Ladies, we've all been there. On Sunday night, as you look in that infernal bedroom mirror, you solemnly vow that next week your life will change. You will begin a jogging regimen, start eating salads, and manage a new, active lifestyle on top of the other million things you have going on. At best, your efforts last until Wednesday, until you realize that you hate salads, become evil when hungry, and hate the sight, smell, and feel of gyms.
As you bite into that greasy slice of pizza on Thursday, frustrated with regret and guilt, you start to reprimand yourself with failure to accomplish that weight loss goal. Whether you have five or fifty pounds to lose, or if you just want to be healthier, weight loss for women is never a walk in the park, or so most people, including the guilt factory inside of you, would have you think.
Our minds are rigid structures. They build a framework into which they incorporate knowledge, and which prevents many of us from seeing outside of this structure. The structure of physical fitness, weight loss, and general health, seems to be deeply rooted in the concepts of treadmills, counting calories, and deprivation. The first step to succeeding in weight loss is to break free of these ideas. Here are some things you should stop letting yourself believe:
1. "I must count every calorie and burn all the excess ones". Unless you're a biochemist or a food scientist or have too much free time, counting calories is an imperfect, flawed, and useless science. While it is true that the best way to weight loss is "eat less, work more", counting every calorie will not get you there. Instead, ball-park your meals and watch out for the bad guys like sugar, sodium, and fats. The internet is riddled with calorie calculators that would allow you to approximate how many calories you should be eating each day. Does this mean that if you eat one calorie more, that you will balloon into an unrecognizable blimp? No. It just means that if you have a nice carby bagel for breakfast, skip the croutons at lunch, or the pasta at dinner.
2. "I must work out every day." Working out daily will accomplish one thing; making you dry heave at the idea of working out. Muscles need time to rebuild and process that lactic acid that makes them achy and sore. Working out on tired muscles is therefore neither here nor there. Instead, organize your work outs to be 3-4 times a week and focusing on different muscle groups. Do legs and back one day, shoulders and chest the next, and abs and butt the third. Notice, that nowhere here did I mention that this must be done at the gym. Parks and trails make for excellent cardio and leg exercises, tennis is great for upper arms and shoulders, and hula-hooping is a fantastic ab work out. The more variety, the less you will hate the idea of doing it, and the less you will be aware of the fact that you are working out.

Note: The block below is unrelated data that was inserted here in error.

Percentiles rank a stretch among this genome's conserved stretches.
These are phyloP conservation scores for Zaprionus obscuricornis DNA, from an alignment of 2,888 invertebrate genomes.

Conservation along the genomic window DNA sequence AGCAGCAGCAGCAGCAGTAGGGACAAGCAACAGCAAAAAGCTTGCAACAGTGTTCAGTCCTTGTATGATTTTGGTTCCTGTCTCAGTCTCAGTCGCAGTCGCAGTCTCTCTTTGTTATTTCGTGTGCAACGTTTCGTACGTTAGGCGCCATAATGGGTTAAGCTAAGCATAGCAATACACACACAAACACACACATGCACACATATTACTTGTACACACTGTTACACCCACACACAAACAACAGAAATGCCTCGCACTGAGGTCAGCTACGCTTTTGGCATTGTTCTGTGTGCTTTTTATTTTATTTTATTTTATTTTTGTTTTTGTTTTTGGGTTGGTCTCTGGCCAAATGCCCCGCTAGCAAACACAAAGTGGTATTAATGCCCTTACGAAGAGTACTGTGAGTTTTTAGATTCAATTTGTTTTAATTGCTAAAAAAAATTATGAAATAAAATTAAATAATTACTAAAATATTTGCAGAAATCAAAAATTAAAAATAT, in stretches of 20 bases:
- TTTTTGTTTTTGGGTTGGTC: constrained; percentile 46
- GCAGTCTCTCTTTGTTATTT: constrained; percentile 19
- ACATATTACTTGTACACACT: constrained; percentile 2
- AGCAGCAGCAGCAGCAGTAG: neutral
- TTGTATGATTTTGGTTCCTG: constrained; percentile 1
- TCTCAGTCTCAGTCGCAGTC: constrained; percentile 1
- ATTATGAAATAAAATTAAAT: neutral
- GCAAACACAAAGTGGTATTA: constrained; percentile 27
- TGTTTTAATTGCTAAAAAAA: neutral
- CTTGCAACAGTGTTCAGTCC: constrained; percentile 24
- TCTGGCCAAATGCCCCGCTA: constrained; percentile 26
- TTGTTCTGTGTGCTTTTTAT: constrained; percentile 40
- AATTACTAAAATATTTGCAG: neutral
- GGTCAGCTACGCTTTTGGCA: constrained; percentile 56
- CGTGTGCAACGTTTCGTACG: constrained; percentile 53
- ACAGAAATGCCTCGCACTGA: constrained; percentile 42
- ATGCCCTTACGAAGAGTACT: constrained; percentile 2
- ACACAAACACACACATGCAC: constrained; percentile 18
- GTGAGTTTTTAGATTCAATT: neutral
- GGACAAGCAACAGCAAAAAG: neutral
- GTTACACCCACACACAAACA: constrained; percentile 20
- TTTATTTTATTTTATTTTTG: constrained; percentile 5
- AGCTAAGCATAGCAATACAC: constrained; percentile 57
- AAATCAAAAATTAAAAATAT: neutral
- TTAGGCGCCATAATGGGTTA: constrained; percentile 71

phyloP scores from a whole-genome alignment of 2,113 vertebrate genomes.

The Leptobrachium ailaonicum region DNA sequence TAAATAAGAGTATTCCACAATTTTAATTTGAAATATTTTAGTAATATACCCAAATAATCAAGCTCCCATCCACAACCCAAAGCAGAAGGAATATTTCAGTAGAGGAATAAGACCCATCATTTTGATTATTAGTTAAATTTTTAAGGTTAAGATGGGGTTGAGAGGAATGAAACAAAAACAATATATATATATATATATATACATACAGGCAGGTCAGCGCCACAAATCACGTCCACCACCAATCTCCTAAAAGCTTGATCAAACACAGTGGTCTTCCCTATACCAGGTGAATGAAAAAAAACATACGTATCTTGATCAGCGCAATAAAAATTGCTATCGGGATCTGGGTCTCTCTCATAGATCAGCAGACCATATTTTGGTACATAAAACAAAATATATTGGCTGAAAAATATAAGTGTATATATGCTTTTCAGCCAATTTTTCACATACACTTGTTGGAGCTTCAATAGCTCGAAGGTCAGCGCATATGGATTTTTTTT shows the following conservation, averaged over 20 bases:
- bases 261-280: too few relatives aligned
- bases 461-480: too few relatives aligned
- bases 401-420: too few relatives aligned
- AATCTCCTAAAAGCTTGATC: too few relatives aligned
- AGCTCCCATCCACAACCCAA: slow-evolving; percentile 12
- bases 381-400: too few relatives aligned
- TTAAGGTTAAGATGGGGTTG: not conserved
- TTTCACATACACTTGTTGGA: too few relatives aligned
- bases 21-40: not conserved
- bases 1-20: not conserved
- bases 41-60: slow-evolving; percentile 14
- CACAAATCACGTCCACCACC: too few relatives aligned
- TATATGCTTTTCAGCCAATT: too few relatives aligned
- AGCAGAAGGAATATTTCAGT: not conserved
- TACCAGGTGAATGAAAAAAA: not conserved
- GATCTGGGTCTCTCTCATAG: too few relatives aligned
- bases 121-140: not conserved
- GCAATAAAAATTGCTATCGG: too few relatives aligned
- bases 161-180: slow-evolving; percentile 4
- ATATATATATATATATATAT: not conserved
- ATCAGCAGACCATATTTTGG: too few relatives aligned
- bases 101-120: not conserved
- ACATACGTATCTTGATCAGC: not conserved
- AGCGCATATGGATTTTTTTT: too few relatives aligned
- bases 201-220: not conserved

3. "I must deprive myself of things I love." All work out and no chocolate makes Jenny a horrible person to be around. The reason weight loss for women is so difficult, is because they assume that a radical, all or none transformation must take place. This means no deserts, no fun, and no life until they look like Giselle. No woman has gotten overweight or unhealthy from eating a slice of cheese cake. The caveat here is to indulge once in a while. If you prefer desert after dinner, help yourself to a small chocolate, but don't eat the entire bag. I prefer to have a cheat day once a week, to indulge myself in the slice (notice singular) of pizza I hanker for and resist all week. Letting yourself eat these forbidden treats once in a while and in small amounts allows you to fight the urge to devour an tub of ice cream covered in the salty taste of defeat.
4. "I should see results immediately." People like to have immediate gratification. In weight loss, this is a two way street. If we are not reaching our fitness goals we are frustrated and think it's not working, if we do see results, we think we can slack off a little. In reality, what you do now, your body will show in about 2 weeks (don't start counting down to the hour to two weeks from now). That is the time it takes for muscles to rebuild and for various biochemical and metabolic processes to take place. There's a reason patience is a virtue. Be patient with your goals and be wary of the later-on consequences of your habits. There is no reason to scrutinize yourself in the mirror 30 minutes after a work out or to weigh yourself daily, let alone weekly. Either way, you will be setting yourself up for failure.
Once you break free from these mental traps, you will notice that the journey to weight loss will be a much less emotionally taxing one. Do watch what you eat, exercise regularly, and change bad habits but do so in a way that does not make you miserable. Vary your workouts to include fun things, enjoy the foods you love, and be realistic with yourself. The toughest critic is the one in the mirror.